Enjoy the ride!
Keeping investors engaged in a still-volatile market
BY Deena Katz
vested. The downside, however, is that inflation erosion may result in clients not being
able to satisfy their goals and objectives. Your
job is to help clients balance these conflicting risks.
The way we describe risk tolerance to clients is “that threshold of worry and misery
that you can live with, without calling us to
say, ‘I can’t stand it anymore! Sell me out and
take me to cash!’” Next, we need to help our
clients distinguish between risk tolerance and
risk capacity, which is the amount of risk your
client can sustain financially. Most people can
afford to blow a dollar on a lottery ticket, for
instance, but few can afford to put $40, $50 or
$60 a week for this purpose without sacrificing
some other, more beneficial purchase.
Finally, there is risk demand — the risk you
need to take to meet your financial objectives. Current and future resources, current
economic forecasts and the demand on resources going forward dictate risk demand.
Frequently, your client’s risk capacity, tolerance and demand are not in alignment.
This is when you can do your best work, setting up what I call a negotiating session. My
partner sums it up this way: “Do you want to
eat less well or sleep less well?” When you
find a balance, you can make a good plan.
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But before we can work on how best to
endure the ride, we first need to determine
whether your client needs to ride the roller
coaster at all.
after two years of a financial roller-coaster ride, I’m sure you’re
searching for something new to say to clients to keep them
seated in the cart, no matter what direction the market seems
to be flying toward (or sinking into) at the moment. While I wish
I knew the magic words, the best I can do is share the thoughts
I’ve been mulling over lately.
The long-term risk for most clients is inflation. No matter how low inflation may go,
the annual rate, presently at 2. 2 percent, has
averaged about 3. 4 percent over the past 100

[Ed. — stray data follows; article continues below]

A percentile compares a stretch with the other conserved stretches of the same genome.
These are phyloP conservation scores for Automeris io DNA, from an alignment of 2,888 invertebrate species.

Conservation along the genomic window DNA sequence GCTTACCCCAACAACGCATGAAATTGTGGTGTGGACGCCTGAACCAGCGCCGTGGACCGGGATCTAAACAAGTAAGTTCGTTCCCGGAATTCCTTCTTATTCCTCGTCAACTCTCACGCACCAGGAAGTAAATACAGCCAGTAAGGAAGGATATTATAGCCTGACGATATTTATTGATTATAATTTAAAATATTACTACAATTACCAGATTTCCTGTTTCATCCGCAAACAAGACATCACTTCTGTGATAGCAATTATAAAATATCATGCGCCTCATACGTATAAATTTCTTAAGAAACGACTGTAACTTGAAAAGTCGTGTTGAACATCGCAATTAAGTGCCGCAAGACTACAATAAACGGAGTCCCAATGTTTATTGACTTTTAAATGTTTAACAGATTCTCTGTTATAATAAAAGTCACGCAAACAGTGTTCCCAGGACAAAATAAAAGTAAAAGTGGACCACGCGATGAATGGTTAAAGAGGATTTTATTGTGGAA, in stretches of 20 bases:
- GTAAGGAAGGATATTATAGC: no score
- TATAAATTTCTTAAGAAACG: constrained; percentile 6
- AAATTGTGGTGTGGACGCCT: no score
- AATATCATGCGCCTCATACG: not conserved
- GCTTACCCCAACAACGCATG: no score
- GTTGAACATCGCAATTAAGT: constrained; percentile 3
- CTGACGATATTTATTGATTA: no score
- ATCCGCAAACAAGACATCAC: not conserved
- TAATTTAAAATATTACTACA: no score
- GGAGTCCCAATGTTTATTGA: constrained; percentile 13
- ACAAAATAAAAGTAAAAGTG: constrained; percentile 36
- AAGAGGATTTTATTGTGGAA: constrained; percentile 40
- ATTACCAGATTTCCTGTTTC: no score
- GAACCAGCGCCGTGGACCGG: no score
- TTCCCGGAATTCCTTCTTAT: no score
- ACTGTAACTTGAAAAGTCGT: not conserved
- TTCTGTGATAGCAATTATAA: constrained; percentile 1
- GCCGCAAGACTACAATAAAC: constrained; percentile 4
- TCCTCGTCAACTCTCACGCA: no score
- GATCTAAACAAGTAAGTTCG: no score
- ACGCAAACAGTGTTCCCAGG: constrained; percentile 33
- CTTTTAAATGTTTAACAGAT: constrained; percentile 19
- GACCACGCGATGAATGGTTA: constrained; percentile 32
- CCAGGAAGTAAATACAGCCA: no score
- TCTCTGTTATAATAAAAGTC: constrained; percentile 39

years. Over time, it has an erosive impact on
portfolios. Maintaining an equity position will
Deena Katz, CFP, is an associate professor
in the Division of Personal Financial Planning at Texas Tech University, and chair of
Evensky & Katz in Coral Gables, Fla. This
article originally appeared in Financial Planning magazine, a SourceMedia publication.
help mitigate this loss. So we know that most
clients need to get on the roller coaster.
But which one?
Must it be Australia’s Tower of Terror with
its 100 mph top speed, or can it be a milder
ride, like Disneyland’s Space Mountain?
Nobel Prize-winner Daniel Kahneman, in
his Prospect Theory, tells us that individuals feel the pain of losing a dollar twice as
intensely as they feel the joy of gaining a
dollar. Therefore, investors will seek to avoid
loss, rather than take on risks to make more
profits. We are not risk-averse; we are, in fact,
This might mean that a less volatile roller
coaster might keep your client in the cart and
tolerating, if not enjoying, the ride. So if you
design a portfolio for less volatility, there’s
a better chance that your client will stay in-
Conversations about risk must start the day
See THE RIDE on
you meet your client, not when his expec-
tations have not been met and he’s feeling
buyer’s remorse. During volatile markets, my
favorite question in our risk coaching dia-
logue asks clients to select the statement that
reflects their preference:
“I would rather be out of the stock market
when it goes down than in the market when
it goes up (i.e., I can’t live with the volatility
of the stock market).”
“I would rather be in the stock market
when it goes down than out of the market
when it goes up (i.e., I can live with the stock
market volatility in order to earn market
We explain that we believe that, over time,
the domestic and world economy will trend
up. We also believe that, over time, stocks will
AMERICANS SAVING FOR
RETIREMENT, NOT COLLEGE
BLOOMINGTON, ILL. — Rising tuition fees
and the uncertain state of the economy
are causing more people to put their
own retirement savings ahead of their
children’s college education.
A new survey from Country Financial
found that the number of Americans
who think college is a good financial
investment plunged to 64 percent,
down 16 points from last year and 17
points from 2008. The sentiment about
higher education coincides with a shift
in saving priorities. In a reversal from last
year, most Americans say that their own
retirement (43 percent) is more important
than saving for their child’s college (41
percent). Those who say they are unsure
about what’s more important increased
four points to 17 percent.
Nearly one third ( 31 percent) of Ameri
cans borrowed money to pay for their
education, 64 percent of whom have
completed paying off their loans. Further,
of those who borrowed, half say it had
little to no impact on other life decisions
like marriage or buying a home.
A majority (65 percent) say that par
ents should be responsible for paying
part of their child’s college. Eighteen
percent believe parents should foot the
entire bill, while 13 percent think parents
should not pay for any college costs.